To prepare for a future economy likely to be driven by environmental jobs and innovation, today’s children will need a green-centric education. Children will also see a benefit, not to mention the environment itself, if the operation of school systems can be made more sustainable. The Earth Day Network’s launch of the Green Schools Leadership Center is a step in this direction, providing as it does an internet platform of resources and outreach to help schools go green.
The new section of the Earth Day Network Web site, located at http://edu.earthday.org, is meant to support the green schools movement with the tools to address some major areas that need improvement. The resources are geared to help K–12 U.S. schools with the following: greening facilities, improving food options, upgrading transportation, bettering recreation opportunities and outdoor education, promoting environmental literacy and fostering civic and community engagement. The types of resources on offer include curriculum plans, best practice standards and opportunities to network with experts in the movement.
The Green Schools Leadership Center is a component of Earth Day Network’s existing Green Schools program, the stated goal of which is nothing less than “greening America’s schools within a generation.” Says Sean Miller, director of education for Earth Day Network, “We sent educational materials (both print and digital) to over 100,000 schools and over 14,000 superintendents in the U.S. during the spring of 2010. Last year, we reached out to over 70,000 schools in the U.S. with our green schools program.” Now, this new interactive platform is hailed by the organization as the first comprehensive resource of its kind. One service that the Center will provide is to guide schools interested in the new Green Ribbon Schools program. This U.S. Department of Education award is being given to schools that achieve gains in energy efficiency as well as other measures of sustainability, and that seek to improve student and staff health.
Certain statistics make it obvious that greener schools are a triple win for communities, since students, finances and the environment all benefit. According to Earth Day Network, a typical green school uses 33% less energy, 32% less water, and cuts down on waste by 74% compared with traditionally built school buildings. Savings from these improvements often average out to $100,000 annually, and can be put to use hiring new teachers and buying updated computers and textbooks.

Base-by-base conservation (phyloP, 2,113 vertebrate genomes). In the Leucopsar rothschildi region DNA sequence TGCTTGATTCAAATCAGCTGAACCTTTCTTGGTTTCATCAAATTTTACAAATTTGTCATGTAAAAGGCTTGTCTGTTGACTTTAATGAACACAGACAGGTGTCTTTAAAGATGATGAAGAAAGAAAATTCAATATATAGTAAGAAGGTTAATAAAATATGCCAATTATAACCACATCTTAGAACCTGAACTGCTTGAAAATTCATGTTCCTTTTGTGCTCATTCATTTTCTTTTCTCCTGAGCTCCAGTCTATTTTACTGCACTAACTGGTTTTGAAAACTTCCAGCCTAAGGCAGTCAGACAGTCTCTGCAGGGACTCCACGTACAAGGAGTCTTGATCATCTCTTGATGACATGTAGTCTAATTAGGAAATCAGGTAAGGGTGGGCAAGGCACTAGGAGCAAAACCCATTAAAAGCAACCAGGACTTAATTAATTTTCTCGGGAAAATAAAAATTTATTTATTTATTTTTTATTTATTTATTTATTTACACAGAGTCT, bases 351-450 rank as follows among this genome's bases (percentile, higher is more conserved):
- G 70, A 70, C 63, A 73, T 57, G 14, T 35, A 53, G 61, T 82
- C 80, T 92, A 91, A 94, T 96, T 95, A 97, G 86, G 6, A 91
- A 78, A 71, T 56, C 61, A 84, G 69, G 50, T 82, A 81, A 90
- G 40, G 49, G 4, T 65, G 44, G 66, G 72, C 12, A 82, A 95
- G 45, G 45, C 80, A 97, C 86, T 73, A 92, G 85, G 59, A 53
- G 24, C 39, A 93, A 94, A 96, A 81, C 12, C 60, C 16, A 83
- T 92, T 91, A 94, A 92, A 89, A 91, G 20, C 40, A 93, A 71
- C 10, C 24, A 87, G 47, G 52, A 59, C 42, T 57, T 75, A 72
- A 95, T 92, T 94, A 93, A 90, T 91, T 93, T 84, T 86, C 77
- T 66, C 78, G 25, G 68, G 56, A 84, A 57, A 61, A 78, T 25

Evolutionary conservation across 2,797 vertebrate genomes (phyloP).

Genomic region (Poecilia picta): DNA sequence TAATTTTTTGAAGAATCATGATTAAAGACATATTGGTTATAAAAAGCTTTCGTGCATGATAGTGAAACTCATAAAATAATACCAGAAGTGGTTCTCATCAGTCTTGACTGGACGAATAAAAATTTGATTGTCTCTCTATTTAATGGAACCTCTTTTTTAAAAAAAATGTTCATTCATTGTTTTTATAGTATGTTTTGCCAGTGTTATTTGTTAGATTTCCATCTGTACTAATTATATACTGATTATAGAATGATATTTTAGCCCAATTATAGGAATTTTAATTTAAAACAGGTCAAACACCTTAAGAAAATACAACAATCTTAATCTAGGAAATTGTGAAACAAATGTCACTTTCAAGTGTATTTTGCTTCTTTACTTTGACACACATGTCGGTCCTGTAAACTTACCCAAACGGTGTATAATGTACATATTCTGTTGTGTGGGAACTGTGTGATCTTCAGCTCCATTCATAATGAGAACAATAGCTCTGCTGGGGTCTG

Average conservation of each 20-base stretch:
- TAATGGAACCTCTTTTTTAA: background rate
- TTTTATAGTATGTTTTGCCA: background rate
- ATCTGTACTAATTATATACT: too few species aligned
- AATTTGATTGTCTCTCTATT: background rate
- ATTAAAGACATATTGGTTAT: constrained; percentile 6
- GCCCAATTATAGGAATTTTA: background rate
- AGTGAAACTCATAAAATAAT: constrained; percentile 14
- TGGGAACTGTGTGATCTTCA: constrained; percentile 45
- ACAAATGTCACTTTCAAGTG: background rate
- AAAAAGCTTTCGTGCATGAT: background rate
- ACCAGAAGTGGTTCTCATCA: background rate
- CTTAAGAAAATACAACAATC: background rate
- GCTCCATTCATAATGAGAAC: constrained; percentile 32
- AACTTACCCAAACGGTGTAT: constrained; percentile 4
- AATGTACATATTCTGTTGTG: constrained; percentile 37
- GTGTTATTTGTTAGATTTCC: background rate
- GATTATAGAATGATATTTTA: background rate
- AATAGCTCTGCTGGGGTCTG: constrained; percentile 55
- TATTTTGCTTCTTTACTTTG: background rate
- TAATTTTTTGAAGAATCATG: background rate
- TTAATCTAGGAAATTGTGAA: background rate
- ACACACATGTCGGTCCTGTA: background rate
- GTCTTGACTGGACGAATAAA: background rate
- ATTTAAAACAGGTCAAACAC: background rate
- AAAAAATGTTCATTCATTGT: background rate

“If one considers that the majority of school districts nationwide have either laid off teachers or are in the contemplative process of laying off teachers, then the necessity of green schools becomes all the more important,” says Miller. He adds that this financial element is becoming a very persuasive factor for decision-makers, stating, “A main reason that [Washington] D.C. Public Schools recently renovated 20 of its school buildings to become certified green schools is that they knew the cost-savings would be enormous—we are talking millions of dollars in guaranteed savings.” Research, meanwhile, indicates that students in environmentally friendly schools perform better academically and are happier and healthier. The pollutants never put into the environment by schools outfitted to green specifications add up, to the tune of 1,200 lbs of nitrogen oxide (NOx), 1,300 lbs of sulfur dioxide (SO2) and 585,000 lbs of carbon dioxide (CO2) on average annually, also according to Earth Day Network.
Published in WholeFoods Magazine, November 2011, online 9/27/11